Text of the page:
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Journal of Pregnancy
Volume 2011 (2011), Article ID 214365, 7 pages
http://dx.doi.org/10.1155/2011/214365
Review Article

Maternal Preeclampsia and Neonatal Outcomes

1Department of Pediatrics, College of Medicine, The Ohio State University and Nationwide Children's Hospital, 700 Children's Drive, Columbus, OH 43205, USA
2Department of Obstetrics and Gynecology, College of Medicine, The Ohio State University, Columbus, OH 43210, USA

Received 15 December 2010; Accepted 8 February 2011

Academic Editor: David F. Lewis

Copyright © 2011 Carl H. Backes et al. This is an open access article distributed under the Creative Commons Attribution License, which permits unrestricted use, distribution, and reproduction in any medium, provided the original work is properly cited.

Abstract

Preeclampsia is a multiorgan, heterogeneous disorder of pregnancy associated with significant maternal and neonatal morbidity and mortality. Optimal strategies in the care of the women with preeclampsia have not been fully elucidated, leaving physicians with incomplete data to guide their clinical decision making. Because preeclampsia is a progressive disorder, in some circumstances, delivery is needed to halt the progression to the benefit of the mother and fetus. However, the need for premature delivery has adverse effects on important neonatal outcomes not limited to the most premature infants. Late-preterm infants account for approximately two thirds of all preterm deliveries and are at significant risk for morbidity and mortality. Reviewed is the current literature in the diagnosis and obstetrical management of preeclampsia, the outcomes of late-preterm infants, and potential strategies to optimize fetal outcomes in pregnancies complicated by preeclampsia.

1. Introduction

Preeclampsia is a multisystem, highly variable disorder unique to pregnancy and a leading cause of maternal and fetal/neonatal morbidity and mortality [17]. While preeclampsia complicates 6%–10% of all pregnancies in the United States, the incidence is believed to be even higher in underdeveloped countries [8, 9]. Recent evidence suggests that preeclampsia accounts for approximately 15.9% of all maternal deaths in the United States and is a major cause of perinatal morbidity and death [10, 11]. Therefore, physicians must carefully weigh the risks to both mother and fetus in management decisions. To that end, optimal treatment strategies have not been fully defined, leaving physicians with incomplete data to guide their patient care practices [8, 12, 13]. The increased incidence of perinatal morbidity and mortality seen in pregnancies complicated by preeclampsia, although complex and multifactorial, is primarily due to the need for premature delivery and uteroplacental insufficiency resulting in a compromise of blood flow to the fetus [14, 15]. This paper will review the diagnosis and obstetrical management of preeclampsia, the outcomes of late-preterm infants, and potential strategies to optimize fetal outcomes in pregnancies complicated by preeclampsia.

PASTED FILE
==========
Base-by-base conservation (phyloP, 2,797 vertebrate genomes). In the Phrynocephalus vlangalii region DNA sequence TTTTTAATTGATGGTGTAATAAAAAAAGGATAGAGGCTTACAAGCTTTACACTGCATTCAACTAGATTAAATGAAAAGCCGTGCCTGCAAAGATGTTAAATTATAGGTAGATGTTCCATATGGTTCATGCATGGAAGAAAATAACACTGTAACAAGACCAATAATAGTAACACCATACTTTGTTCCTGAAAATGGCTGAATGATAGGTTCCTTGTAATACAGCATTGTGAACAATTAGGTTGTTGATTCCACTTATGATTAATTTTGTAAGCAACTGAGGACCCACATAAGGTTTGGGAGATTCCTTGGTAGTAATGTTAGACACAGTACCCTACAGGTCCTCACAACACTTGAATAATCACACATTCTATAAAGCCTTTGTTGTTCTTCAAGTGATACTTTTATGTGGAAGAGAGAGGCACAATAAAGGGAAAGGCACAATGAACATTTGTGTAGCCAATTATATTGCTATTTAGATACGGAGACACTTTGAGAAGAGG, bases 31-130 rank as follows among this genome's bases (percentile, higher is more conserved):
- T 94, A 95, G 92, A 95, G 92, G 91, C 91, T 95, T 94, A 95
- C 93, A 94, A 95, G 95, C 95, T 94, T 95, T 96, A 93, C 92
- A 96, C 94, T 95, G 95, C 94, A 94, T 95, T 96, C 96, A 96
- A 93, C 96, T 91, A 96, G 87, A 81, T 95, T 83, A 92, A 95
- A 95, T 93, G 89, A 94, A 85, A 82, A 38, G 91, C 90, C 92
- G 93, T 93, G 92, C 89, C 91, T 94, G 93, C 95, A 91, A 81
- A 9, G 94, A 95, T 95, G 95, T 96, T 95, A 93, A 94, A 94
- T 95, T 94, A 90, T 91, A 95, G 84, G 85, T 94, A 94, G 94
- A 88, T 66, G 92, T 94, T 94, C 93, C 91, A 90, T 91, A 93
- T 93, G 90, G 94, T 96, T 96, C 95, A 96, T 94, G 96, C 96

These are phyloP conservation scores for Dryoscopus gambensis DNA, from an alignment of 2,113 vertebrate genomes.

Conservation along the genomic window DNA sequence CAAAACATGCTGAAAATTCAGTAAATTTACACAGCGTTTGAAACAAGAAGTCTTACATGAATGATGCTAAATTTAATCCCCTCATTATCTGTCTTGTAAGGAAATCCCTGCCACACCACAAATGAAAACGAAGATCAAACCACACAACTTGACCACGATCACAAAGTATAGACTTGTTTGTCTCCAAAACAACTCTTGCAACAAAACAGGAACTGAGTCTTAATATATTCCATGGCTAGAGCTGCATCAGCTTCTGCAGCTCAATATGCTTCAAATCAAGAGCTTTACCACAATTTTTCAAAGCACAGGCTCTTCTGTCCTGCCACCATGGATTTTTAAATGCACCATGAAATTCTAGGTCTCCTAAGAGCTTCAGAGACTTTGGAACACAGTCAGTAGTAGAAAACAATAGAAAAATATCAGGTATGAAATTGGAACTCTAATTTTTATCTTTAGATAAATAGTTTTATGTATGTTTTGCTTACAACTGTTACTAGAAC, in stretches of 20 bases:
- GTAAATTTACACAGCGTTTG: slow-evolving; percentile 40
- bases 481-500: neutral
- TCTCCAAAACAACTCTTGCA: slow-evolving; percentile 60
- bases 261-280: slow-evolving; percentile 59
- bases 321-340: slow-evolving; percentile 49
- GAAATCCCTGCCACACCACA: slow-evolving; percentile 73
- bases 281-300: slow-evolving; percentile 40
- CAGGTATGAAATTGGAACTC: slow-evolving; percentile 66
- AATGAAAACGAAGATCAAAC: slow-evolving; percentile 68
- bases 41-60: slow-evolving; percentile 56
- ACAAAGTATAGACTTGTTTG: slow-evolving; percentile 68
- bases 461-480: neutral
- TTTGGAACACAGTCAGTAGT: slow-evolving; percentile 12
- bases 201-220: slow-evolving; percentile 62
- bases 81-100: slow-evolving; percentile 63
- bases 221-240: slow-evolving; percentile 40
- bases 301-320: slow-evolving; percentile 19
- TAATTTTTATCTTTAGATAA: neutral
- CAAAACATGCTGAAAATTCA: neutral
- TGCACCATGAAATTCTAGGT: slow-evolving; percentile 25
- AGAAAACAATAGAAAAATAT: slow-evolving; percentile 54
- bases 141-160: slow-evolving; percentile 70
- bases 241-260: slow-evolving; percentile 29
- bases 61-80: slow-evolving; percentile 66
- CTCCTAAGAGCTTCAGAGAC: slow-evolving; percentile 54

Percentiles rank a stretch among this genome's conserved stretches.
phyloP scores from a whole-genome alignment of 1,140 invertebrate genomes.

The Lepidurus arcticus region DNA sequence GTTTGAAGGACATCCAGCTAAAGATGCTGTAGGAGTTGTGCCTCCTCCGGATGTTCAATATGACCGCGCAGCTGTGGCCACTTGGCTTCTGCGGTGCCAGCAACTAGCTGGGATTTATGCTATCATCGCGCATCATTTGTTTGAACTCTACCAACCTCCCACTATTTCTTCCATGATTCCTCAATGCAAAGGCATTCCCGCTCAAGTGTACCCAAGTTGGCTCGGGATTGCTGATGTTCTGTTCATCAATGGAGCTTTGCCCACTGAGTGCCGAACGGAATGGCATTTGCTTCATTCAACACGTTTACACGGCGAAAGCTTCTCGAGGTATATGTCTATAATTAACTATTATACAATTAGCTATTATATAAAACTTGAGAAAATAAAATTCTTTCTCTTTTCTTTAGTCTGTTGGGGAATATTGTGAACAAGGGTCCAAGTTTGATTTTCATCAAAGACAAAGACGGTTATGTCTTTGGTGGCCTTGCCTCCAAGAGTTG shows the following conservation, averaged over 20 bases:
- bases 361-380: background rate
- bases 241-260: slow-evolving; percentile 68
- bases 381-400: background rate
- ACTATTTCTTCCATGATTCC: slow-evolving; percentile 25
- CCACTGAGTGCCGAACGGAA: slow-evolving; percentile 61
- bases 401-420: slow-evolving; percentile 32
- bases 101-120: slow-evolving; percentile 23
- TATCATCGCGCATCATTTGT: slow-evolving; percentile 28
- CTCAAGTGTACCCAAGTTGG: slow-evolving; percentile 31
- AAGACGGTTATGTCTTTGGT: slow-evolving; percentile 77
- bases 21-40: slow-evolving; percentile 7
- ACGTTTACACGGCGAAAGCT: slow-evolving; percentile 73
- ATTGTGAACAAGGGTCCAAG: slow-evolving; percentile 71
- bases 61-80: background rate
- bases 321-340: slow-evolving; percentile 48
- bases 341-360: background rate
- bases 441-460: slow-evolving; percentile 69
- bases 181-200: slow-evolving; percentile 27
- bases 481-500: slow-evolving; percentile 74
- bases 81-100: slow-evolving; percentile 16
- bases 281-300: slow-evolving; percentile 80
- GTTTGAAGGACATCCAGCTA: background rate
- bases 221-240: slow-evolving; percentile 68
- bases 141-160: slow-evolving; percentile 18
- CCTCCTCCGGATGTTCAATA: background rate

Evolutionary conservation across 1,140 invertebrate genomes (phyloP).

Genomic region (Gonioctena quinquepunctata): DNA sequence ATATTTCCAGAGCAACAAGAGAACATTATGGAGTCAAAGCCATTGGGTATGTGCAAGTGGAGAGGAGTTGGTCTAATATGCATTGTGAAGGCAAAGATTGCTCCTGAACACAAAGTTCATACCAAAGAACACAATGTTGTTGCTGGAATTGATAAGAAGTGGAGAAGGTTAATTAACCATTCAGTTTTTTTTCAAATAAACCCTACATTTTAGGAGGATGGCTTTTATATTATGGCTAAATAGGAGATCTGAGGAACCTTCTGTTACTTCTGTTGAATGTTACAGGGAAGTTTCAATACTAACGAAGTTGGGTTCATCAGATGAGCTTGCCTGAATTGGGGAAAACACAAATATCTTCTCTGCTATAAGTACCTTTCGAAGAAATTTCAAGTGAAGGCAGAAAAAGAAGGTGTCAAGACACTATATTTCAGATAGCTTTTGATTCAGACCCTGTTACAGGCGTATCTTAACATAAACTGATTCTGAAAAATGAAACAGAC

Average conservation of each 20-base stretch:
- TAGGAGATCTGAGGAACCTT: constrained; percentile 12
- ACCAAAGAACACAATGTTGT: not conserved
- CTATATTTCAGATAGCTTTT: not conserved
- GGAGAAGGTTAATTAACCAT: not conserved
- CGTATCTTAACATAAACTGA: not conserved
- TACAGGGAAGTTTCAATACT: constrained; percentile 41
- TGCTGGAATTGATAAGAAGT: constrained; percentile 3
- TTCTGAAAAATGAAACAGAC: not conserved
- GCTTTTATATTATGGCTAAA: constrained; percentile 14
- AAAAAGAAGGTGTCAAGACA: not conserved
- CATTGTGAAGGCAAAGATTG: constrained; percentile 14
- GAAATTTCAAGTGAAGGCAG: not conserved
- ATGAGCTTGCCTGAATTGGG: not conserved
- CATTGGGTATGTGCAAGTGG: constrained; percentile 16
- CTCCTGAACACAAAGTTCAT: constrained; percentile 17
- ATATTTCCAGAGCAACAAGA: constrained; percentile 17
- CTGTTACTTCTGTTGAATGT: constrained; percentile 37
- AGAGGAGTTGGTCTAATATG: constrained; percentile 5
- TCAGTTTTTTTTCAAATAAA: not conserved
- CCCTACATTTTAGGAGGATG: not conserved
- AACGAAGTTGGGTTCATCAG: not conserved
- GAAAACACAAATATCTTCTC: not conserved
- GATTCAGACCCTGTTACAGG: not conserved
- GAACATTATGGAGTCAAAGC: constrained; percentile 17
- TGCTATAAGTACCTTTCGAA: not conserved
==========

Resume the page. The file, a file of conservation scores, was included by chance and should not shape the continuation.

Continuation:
2. Diagnosis of Preeclampsia

Antepartum diagnosis of mild, moderate, and severe preeclampsia is based on series of defined criteria occurring after 20 weeks of gestation [16]. Severe PE is defined as a blood pressure greater than 160 mm Hg (systolic) or 110 mm Hg (diastolic) associated with proteinuria greater than or equal to 5 grams per day. Furthermore, PE is regarded as severe in the presence of multiorgan involvement including thrombocytopenia (platelet count less than 100,000/uL), pulmonary edema, or oliguria (less than 500 mL per day). In contrast, mild PE is characterized by an elevated blood pressure less than 160 mm Hg (systolic) or 120 mm Hg (diastolic) with proteinuria greater than 300 mg, but less than 5 g, per day [9]. Ongoing debate on the optimal way to classify disease severity in preeclampsia is likely due to incomplete knowledge of the underlying pathophysiology of disorder, with the clinical and laboratory manifestations of preeclampsia representing a common endpoint for a variety of maternal disease states during pregnancy [17].

3. Current Obstetrical Practice

The only definitive cure for preeclampsia is delivery of the fetus and placenta [18]. Given the progressive nature of the disorder, delivery is often necessary to minimize maternal morbidity and mortality. On the other hand, one of the primary goals of obstetricians is to deliver infants who are functionally mature and capable of adapting to the extrauterine environment without the need for intensive care [19]. Therefore, in pregnancies complicated by preeclampsia, obstetricians must balance the need for achieving in utero fetal maturation with the maternal and fetal risks of continuing pregnancy, including progression to eclampsia, abruptio placentae, and HELLP syndrome, as well as fetal growth restriction and demise [17, 2022]. At the present time, delivery is typically recommended for women who develop preeclampsia, regardless of disease severity, at 37 gestational weeks [23]. At this gestational age, the maternal and fetal risks during expectant management clearly outweigh potential benefits to the fetus. In addition, delivery is recommended for all women with severe preeclampsia no later than 34 weeks gestation [9, 24]. However, there are no clear guidelines addressing the optimal timing for delivery in women with mild preeclampsia between 34 and 36 weeks gestation (late-preterm gestation) who remain in stable condition [25]. Although is it believed that the majority of late-preterm deliveries in pregnancies with mild preeclampsia are due to maternal or fetal conditions warranting intervention, recent evidence suggests that iatrogenic elective late-preterm delivery remains a part of obstetrical practice [26]. For instance, a recent study of 1,850 women with stable mild gestational hypertension showed that over one-quarter of patients (25.5%), without any maternal or fetal indications, had iatrogenic elective late-preterm deliveries [27].